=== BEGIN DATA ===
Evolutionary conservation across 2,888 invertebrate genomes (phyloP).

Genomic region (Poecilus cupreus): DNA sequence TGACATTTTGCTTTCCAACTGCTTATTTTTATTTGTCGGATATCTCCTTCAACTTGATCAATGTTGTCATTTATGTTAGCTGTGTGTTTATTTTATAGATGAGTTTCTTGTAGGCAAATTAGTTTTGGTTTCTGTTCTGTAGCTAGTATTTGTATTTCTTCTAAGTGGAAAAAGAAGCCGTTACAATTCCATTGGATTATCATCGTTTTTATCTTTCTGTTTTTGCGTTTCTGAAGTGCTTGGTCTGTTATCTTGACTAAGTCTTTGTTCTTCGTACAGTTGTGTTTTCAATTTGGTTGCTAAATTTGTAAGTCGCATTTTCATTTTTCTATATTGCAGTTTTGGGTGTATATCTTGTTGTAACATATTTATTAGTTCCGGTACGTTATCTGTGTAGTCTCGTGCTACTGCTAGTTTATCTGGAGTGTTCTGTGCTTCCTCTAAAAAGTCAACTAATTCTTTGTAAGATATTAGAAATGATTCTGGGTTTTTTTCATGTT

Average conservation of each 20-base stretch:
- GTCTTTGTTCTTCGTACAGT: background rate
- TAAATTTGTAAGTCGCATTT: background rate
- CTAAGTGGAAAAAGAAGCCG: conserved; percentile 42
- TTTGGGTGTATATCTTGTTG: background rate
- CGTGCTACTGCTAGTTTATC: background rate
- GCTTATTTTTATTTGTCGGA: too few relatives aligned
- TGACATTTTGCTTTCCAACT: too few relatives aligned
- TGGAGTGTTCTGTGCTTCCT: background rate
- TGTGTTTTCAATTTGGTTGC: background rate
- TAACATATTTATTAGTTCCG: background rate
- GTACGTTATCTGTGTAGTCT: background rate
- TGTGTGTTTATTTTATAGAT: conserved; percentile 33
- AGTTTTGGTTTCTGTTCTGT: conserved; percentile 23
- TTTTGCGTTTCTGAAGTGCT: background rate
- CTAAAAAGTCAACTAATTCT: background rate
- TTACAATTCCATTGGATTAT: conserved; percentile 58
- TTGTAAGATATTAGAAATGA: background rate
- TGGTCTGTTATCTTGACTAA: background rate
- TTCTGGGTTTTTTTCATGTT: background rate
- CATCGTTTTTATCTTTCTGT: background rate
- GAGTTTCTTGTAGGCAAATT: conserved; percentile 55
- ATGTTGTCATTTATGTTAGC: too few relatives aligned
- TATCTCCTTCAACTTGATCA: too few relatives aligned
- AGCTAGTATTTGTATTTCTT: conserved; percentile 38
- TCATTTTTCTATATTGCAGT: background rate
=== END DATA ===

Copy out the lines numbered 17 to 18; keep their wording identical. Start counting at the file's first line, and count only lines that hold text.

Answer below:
- TTTTGCGTTTCTGAAGTGCT: background rate
- CTAAAAAGTCAACTAATTCT: background rate